BSP reopens Kainantu unit

Business, Normal

The National, Thursday 26 January 2012

BANK of South Pacific has re-opened its Kainantu branch in Eastern province after its closure due to violence last October.
However, BSP chief executive Ian B Clyne warned in a statement yesterday that the bank would not hesitate to shut down any branch should serious breaches of law and order occur where they were situated.
 “The safety of our staff and branches is a fundamental requirement for BSP to provide and continue to provide banking services in any town or city in Papua New Guinea,” Clyne said in a statement.
BSP, like the community at large, saw law and order breaches as unacceptable, and a serious impediment to the economic development of the area in which it operated and the nation as a whole, Clyne said.
“BSP Kainantu is a loss-making branch (similar to many other small branches in other towns around PNG).
“As such, for the branch to be maintained in Kainantu, businesses must be allowed to operate in a law-abiding, peaceful environment that facilitates economic development and ultimately enhances the financial performance of these businesses and therefore of BSP Kainantu.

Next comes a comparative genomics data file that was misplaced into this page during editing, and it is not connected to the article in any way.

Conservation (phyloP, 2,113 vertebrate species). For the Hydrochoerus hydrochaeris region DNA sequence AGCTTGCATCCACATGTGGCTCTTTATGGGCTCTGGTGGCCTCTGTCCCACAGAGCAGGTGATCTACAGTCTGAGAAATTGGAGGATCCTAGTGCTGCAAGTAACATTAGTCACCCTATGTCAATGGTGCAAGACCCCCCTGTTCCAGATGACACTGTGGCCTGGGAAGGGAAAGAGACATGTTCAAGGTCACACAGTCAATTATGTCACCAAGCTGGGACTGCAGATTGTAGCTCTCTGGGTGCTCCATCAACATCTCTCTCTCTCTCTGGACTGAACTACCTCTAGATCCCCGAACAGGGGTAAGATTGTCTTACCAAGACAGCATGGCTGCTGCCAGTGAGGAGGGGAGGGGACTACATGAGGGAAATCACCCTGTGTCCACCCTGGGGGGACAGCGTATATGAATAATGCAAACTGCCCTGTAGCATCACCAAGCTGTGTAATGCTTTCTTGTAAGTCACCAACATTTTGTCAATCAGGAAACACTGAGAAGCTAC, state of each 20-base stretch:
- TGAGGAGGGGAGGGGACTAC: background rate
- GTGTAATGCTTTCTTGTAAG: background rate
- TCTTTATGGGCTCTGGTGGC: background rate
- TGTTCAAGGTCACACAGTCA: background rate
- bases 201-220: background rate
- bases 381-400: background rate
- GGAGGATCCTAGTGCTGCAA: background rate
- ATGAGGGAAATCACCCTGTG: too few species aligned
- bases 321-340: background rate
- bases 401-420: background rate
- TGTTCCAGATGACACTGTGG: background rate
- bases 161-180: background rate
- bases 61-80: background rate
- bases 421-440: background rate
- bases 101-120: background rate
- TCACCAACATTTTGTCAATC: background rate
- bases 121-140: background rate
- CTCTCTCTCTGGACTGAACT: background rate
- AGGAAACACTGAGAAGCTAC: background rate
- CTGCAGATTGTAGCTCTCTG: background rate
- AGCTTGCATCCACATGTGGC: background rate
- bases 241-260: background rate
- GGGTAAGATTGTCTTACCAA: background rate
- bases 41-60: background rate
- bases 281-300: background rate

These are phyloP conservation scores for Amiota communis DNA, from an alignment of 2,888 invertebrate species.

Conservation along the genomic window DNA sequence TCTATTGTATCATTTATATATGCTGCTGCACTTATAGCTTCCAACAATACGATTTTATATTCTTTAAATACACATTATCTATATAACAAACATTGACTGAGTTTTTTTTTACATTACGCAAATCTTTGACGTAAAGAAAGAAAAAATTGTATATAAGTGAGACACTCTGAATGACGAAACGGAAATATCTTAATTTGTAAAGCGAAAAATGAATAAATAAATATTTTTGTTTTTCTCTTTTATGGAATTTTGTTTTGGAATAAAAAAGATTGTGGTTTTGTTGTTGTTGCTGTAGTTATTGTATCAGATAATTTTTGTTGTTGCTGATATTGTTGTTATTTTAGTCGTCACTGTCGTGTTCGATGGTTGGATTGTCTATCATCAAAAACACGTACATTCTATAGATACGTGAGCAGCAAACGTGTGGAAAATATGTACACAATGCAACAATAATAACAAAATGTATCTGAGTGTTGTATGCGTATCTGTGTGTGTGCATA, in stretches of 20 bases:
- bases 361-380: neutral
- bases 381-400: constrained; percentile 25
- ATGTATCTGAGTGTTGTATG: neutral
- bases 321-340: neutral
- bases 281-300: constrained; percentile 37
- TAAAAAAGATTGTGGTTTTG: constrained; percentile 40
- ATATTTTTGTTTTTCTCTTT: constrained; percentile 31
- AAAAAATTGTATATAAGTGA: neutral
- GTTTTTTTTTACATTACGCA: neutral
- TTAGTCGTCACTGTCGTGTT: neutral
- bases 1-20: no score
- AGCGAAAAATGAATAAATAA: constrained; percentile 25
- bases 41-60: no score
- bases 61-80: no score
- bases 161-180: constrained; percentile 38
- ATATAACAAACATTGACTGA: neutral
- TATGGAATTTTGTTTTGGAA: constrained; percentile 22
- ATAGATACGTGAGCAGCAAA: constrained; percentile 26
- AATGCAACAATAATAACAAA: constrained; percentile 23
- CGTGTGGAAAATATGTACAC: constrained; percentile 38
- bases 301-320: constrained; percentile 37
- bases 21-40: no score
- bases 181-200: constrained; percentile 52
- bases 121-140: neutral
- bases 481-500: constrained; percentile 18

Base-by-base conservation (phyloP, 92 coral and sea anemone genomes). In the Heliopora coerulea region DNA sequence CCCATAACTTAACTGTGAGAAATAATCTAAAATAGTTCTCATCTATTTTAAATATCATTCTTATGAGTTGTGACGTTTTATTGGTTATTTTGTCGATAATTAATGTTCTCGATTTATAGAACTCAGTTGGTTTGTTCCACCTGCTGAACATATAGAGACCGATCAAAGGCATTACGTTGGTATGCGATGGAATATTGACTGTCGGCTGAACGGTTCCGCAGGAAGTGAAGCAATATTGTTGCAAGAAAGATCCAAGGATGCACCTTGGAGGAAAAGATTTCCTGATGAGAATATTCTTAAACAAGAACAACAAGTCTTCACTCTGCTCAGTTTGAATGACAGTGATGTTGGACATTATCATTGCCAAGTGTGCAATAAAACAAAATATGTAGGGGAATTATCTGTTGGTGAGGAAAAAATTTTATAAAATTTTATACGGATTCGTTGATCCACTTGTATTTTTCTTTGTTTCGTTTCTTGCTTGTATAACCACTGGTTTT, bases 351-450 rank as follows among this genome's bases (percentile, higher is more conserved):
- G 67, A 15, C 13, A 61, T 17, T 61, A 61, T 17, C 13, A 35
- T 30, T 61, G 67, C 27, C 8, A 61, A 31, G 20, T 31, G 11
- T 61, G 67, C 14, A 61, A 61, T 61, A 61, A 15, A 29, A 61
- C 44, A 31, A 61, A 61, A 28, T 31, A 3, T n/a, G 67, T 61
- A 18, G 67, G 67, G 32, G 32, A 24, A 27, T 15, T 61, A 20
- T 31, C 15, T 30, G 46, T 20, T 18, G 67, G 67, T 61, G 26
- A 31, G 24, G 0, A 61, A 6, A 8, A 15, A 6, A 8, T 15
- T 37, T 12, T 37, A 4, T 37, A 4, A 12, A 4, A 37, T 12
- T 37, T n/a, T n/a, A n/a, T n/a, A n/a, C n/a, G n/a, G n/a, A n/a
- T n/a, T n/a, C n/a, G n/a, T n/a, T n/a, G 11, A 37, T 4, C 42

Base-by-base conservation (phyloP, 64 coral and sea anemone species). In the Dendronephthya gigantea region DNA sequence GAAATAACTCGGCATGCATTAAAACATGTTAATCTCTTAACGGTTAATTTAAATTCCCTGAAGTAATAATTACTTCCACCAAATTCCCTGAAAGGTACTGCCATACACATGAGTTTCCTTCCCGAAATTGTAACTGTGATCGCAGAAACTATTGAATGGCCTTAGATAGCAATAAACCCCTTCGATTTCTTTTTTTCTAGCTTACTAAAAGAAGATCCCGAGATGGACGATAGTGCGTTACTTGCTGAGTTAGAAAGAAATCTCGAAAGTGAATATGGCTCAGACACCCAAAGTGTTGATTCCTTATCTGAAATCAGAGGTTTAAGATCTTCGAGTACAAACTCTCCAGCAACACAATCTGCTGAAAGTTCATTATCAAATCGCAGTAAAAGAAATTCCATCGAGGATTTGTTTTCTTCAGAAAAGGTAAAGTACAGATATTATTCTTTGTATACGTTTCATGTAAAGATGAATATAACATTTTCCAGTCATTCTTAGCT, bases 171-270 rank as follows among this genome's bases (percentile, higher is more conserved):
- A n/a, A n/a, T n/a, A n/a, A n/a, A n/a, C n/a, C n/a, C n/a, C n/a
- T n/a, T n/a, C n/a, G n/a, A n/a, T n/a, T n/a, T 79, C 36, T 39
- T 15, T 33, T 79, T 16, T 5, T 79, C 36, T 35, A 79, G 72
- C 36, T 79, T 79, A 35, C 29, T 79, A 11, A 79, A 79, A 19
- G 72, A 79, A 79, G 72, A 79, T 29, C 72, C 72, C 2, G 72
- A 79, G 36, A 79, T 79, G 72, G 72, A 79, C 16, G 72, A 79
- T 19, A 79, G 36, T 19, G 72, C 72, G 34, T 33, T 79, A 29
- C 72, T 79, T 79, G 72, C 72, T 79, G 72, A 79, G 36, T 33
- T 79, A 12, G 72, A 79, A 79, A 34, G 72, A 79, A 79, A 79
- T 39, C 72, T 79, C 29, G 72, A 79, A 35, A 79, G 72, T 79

“The provision of banking services is a community service and only possible if the local leaders and their communities take full responsibility for law and order in Kainantu and ensure that BSP’s branch and staff can be properly protected.
 “Simply put, if BSP cannot be protected against violent criminal acts or civil unrest, then there will be no BSP in that community.
“The community as whole will suffer a significant negative economic impact.
“This applies to all BSP branches nationwide.
“If there is any instance where BSP staff and branches are threatened or become victims of law and order breaches, or violent bank robberies, BSP will close its operations”.
Life in Kainantu was disrupted last October by a tribal dispute that left 15 people dead and a settlement burned to the ground.
More than 100 police had to be sent to the small market town after a running battle erupted between the Agarabi and Kamano tribes.
A settlement, known as Banana Block, was also burned to the ground in the dawn attack.
About 170km from PNG’s second largest city, Lae, Kainantu is located along PNG’s main arterial road, which is the Highlands Highway and is home to a military airstrip used during World War II.